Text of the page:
Monday, January 23, 2012
It reminded me of an incident from college. Most of my classes were in the "design, art, architecture and planning" (DAAP) building, which was set a bit apart from the rest of campus. It had kind of an odd layout, which befit the art students that generally populated its halls. One of the unusual "features" was that the men's and women's restrooms were located at opposite ends of the building on each floor. But instead of all the men's rooms being on the east end and all the women's on the west, they alternated poles depending on which floor you were on. The women's rooms were on the east end on floors 1 and 3, but on the west end on floors 2 and 4 with the reverse being true for the men's. So you had to be very conscious of which classroom you were in when you decided to take a break.
One night, I was in the studios working. It must have been close to the end of the semester, as there were several of us there. I got to a point where I needed some more supplies, and was going to make a run up to the local Walgreens. (Not the best choice for art supplies, certainly, but there aren't generally too many options at 3:00 in the morning.) I went around asking if anybody else needed anything and, not having any takers, made a quick stop to the restroom before I left.
As I'm sure you've guessed, it was the wrong one. I wasn't thinking about which floor I was on, and simply went to the nearest. It took me a couple seconds to register the discrepancy. "Wait, something doesn't look right here. Oh, hey! There's no urinals!" But, I figured, it was 3 AM and the whole building was almost empty so I might as well make use of the facilities. So I'm standing in one of the stalls when I hear the door open. Some footsteps were shortly followed by a pair of sneakers I could see in the stall next to me. Clearly pointing in the "correct" direction. Whoever she was, I'm sure she saw my shoes were going the "wrong" way, but she didn't seem to care enough to say anything. I finished up, washed my hands and left, catching one of my peers on the way out who was only just registering what had happened and trying to stifle a laugh. I shrugged and went off to Walgreens.
The memory sticks out for me because it was one of the first real first-hand experiences I had in a progressive culture. For that minute or two, it was a unisex bathroom. (This was several years prior to Ally McBeal giving that notion any widespread exposure.) That there were two of us, of different genders, sharing the facilities highlighted to me that, hey, we're just all people and any labels you may ascribe to or have applied to you don't really mean anything. I had no idea who she was and (I don't think) she had any idea who I was. We were just two people doing something that ALL people have to do.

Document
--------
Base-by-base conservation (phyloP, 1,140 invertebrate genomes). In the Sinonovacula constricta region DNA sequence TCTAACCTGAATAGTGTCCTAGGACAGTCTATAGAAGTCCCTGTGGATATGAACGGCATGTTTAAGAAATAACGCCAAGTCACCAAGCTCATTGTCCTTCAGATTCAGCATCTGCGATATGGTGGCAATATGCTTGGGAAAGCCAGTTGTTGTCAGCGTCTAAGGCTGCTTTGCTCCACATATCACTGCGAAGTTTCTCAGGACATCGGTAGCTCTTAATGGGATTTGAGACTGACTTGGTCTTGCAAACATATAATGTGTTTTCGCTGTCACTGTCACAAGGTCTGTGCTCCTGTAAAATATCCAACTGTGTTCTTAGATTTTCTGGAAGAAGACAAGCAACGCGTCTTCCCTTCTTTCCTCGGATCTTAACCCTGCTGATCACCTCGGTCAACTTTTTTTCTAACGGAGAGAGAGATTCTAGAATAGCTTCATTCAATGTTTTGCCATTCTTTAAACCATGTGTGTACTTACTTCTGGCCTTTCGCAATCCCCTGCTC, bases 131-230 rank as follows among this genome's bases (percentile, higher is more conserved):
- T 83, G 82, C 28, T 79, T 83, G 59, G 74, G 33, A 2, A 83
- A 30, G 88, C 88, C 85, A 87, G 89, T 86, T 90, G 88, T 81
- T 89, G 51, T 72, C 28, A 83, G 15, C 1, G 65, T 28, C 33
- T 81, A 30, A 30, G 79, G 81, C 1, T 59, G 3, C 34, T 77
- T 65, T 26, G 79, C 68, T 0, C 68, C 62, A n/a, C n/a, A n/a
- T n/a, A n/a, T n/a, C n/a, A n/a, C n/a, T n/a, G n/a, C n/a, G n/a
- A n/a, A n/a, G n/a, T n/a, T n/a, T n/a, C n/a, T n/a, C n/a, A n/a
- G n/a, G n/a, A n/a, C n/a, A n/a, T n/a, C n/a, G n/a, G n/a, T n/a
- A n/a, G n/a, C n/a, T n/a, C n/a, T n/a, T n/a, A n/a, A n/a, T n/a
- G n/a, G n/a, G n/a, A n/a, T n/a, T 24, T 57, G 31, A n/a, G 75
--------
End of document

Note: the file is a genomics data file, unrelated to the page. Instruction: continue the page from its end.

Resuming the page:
I don't think I've ever told that story before. Not because I was embarrassed or anything like that, but simply because it was essentially a non-event. It was memorable to me precisely because of how much of a non-event it was. Maybe the girl in the stall next to me was simply terrified speechless, or was in some altered state of mind where she didn't even notice me. Hell, maybe it was another guy! Like I said, I never saw anything but sneakers. I prefer to take an Occam's razor approach and think she just didn't care that a guy was in the stall next to her, and it was largely unremarkable for her as well. Two people just going about their business.
Shouldn't that be how comic shops operate? Where anyone can walk in and not really care that there are other people milling about? They could be male, female, black, white, heterosexual, homosexual... Comic shops have been around considerably less time than public restrooms, yet they still continue to evoke reactions not dissimilar to the first woman I mentioned above. "Oh, God! This is a comic shop?!? I'm sorry!" Wouldn't the second scenario, where a female's presence in a comic shop is a non-event, be preferable?
I mean, really, if gender parity can be a non-issue in a restroom, why is it so hard in comic shops?